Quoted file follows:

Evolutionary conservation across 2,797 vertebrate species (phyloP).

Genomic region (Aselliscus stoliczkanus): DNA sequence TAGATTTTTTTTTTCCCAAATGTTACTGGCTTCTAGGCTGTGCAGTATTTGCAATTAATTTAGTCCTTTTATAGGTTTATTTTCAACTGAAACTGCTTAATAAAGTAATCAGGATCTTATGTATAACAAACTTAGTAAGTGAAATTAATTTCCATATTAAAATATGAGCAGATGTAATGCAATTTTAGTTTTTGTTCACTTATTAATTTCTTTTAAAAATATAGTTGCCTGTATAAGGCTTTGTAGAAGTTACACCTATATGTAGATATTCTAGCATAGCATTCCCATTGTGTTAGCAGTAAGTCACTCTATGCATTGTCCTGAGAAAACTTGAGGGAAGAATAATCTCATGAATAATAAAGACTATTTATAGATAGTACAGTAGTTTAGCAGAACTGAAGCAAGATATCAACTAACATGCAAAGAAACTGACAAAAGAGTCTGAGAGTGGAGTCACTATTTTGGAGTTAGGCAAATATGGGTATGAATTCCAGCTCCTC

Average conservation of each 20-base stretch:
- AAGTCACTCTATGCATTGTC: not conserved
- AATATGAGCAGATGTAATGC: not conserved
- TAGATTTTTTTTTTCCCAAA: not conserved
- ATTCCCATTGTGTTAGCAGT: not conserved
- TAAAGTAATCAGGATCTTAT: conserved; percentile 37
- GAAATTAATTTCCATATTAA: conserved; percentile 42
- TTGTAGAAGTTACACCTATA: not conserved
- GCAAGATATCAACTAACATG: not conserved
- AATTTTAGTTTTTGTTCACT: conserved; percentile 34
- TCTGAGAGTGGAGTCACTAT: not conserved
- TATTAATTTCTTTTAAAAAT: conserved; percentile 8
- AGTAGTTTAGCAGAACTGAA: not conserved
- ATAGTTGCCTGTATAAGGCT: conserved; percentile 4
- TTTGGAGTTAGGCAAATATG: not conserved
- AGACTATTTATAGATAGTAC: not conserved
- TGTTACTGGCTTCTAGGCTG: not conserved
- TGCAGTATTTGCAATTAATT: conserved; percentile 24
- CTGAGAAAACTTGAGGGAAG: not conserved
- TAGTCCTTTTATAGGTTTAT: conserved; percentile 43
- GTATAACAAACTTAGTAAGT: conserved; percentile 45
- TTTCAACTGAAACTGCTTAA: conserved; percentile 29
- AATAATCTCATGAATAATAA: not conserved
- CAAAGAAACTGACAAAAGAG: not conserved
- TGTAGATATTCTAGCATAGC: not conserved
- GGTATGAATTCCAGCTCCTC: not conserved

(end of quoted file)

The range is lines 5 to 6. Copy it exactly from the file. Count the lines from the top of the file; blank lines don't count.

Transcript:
- AATATGAGCAGATGTAATGC: not conserved
- TAGATTTTTTTTTTCCCAAA: not conserved